The Times Picayune of July 10, 1899, explains all, in an article on divorce among the aristocracy: “In fact, nowadays divorce can no longer be regarded as a bar to admission to court, and to such an extent has Lady Marcus Beresford resumed her position in society that no one need despair of seeing her ultimately appearing at Buckingham palace, although her last divorce case, in which her present husband figured as co-respondent, was one of the most disgraceful and disreputable of any that have come up for hearing in recent years. It was but the other day that at the close of the Ascot races the prince of Wales attended a dinner at her home, a large party of great ladies, and of the most dignified and ultra-respectable noblemen being invited to meet him. Yet she used to go in London by the name of '‘Unlimited Loo,” was in the act of being divorced by her first husband, from whom she bad eloped, when he suddenly died. She thereupon married the man with whom she had eloped, namely Charlie Buller, of the Horse Guards, whom she deserted for the sake of Lord Marcus Beresford. Buller’s attempt to secure a divorce from her was frustrated by testimony to the effect that he was in the habit of dining as a guest at the establishment kept up by Lord Marcus Beresford and by his wife, who passed at the time under the name of Lady Marcus. Buller eventually drank himself to death, and thereupon his widow legalised her relations with Lord Marcus.”
Helen Winslow, in her 1900 book “Concerning Cats” wrote that “Lady Marcus Beresford had been in the business of breeding and rearing cats “for the last fifteen years,” but a quote for Lady Marcus Beresford on the same page says that her catteries were established in 1890, and once comprised around 150 cats and kittens. According to W.M. Elkington in “'The Lady's Realm” (also 1900), "Lady Marcus Beresford has long kept cats as pets, but it is only six or seven years since she went in largely for breeding show specimens. She was the prime mover in Cruft's great cat show in 1894."
According to The Roanoke Times, 4th January, 1898 (“Cat Crazy”), “Lady Marcus Beresford keeps 200 cats at her country place near Windsor. They are from all parts of the world, and of all colors, from terra cotta to Russian blue. Every afternoon three footmen bring trays of saucers and lay them out on the lawn in front of the house in rows, and every cat feeds in its own special place, without encroaching on its neighbors. Lady Marcus is said to be the heroine of two elopements and of three divorce cases. She is the inseparable companion of the young Countess of Dudley and the Duchesses of St. Albans and Bedford, who are as cat crazy as herself.”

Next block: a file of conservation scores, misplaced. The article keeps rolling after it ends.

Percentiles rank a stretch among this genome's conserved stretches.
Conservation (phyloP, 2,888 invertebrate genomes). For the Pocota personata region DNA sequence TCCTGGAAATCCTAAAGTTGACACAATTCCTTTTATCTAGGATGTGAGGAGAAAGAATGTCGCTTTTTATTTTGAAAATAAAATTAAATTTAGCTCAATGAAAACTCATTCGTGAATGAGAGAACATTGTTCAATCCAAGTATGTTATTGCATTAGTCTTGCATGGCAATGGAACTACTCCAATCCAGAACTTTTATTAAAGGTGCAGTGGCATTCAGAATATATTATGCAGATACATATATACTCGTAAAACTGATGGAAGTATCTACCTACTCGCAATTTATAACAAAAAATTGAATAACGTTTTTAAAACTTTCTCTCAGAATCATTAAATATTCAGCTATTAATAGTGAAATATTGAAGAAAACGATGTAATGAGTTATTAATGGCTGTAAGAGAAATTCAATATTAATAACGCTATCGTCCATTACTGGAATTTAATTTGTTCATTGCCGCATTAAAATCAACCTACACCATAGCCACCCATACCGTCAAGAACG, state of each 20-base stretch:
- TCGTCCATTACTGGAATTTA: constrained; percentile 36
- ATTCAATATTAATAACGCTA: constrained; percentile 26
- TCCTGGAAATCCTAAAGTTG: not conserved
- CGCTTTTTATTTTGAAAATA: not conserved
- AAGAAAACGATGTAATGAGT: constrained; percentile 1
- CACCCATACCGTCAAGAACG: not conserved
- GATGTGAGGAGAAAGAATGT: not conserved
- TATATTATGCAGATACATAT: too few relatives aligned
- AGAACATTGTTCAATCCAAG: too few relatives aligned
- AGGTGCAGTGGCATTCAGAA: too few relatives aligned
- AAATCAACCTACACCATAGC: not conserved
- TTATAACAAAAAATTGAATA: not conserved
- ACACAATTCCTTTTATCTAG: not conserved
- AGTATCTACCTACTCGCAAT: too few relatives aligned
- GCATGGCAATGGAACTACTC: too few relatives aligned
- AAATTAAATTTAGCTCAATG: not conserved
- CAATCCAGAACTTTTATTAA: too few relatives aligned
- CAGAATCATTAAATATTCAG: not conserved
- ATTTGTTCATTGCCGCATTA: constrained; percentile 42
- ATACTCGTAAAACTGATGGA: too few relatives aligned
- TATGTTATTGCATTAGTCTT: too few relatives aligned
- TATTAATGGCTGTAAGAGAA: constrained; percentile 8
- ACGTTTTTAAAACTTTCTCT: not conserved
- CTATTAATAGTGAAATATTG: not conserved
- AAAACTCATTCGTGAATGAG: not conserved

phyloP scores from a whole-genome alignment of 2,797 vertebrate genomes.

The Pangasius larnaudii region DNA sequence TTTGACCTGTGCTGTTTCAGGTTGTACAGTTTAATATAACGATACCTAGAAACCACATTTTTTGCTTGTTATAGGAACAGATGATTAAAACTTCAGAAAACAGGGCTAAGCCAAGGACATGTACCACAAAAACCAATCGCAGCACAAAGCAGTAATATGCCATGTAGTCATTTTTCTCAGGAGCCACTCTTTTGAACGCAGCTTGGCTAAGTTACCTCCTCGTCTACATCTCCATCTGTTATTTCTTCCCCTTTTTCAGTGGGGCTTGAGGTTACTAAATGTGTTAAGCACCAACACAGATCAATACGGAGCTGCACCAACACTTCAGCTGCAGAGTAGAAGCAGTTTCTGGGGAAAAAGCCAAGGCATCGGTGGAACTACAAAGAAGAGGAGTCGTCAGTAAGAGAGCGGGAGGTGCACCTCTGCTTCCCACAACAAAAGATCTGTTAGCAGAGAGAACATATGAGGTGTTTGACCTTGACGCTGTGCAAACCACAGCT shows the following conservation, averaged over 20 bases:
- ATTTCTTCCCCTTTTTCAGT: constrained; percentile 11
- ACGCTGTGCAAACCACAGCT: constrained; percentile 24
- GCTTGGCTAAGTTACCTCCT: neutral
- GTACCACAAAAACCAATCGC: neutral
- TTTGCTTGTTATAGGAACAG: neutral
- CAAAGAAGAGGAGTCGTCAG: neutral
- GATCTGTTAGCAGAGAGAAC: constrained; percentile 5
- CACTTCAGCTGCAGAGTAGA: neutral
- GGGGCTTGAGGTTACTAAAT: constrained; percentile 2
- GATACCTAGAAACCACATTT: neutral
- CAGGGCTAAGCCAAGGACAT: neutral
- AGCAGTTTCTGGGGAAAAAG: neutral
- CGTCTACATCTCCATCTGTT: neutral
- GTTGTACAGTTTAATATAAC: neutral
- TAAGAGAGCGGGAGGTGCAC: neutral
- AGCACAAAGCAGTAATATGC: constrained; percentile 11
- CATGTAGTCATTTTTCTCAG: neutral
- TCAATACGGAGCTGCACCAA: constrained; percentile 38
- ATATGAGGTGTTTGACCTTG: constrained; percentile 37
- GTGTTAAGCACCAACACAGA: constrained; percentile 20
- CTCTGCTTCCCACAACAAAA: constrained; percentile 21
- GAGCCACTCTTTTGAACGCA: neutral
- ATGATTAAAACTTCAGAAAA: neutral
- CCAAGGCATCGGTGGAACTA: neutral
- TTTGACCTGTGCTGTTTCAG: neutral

The Northern Whig (3rd February 1899), ran an article on Lady Marcus Beresford: “Dozens of ladies nowadays are engaged in the breeding of cats on scientific lines (says a writer in “M.A.P.”), and most of them, according to their own statements have contrived to make their hobby a financial success. It is no uncommon thing to see daintily marked specimens, for which £50 is asked. In the Cat Club Show last week there were several animals priced at £100, and one was marked at no less than £300! Lady Marcus Beresford has for the last fifteen years made quite a business of the breeding and rearing of cats. At Bishopsgate, near Egham, she has what is without doubt the finest cattery – as such establishments are called in the cat world.
“I have applications from all parts of the world for my cats and kittens,” said Lady Marcus, in a chat about her hobby, “and I may tell you that it is largely because of this that I founded the Cat Club, which has for its object the general welfare of the cat and the improvement of the breed. My catteries were established in 1890, and at one time I had as many as 130 cats and kittens. They were a source of great amusement to both my guests and myself, especially if tea was served on the lawn, for the lawn was made their playground. Apart from the pleasure and amusement of keeping cats, you know, the pussies can be made a good source of income. I know of one instance where a friend of mine cleared about seventy pounds annually by means of a pair of blue Persians – Beauty Boy and Bluette. I have started many of my poorer friends in cat breeding, and they have proved conclusively how easily an addition to their income can be made, not only by breeding good Persian kittens and selling them, but by exhibiting them at various shows and taking prizes. But of course there is a fashion in cats as in everything else. When I started breeding blue Persians about fifteen years ago they were very scarce, and I could easily get £5 apiece for my kittens. Now this variety is less sought after, and self-silvers, commonly called chinchillas, are in demand.”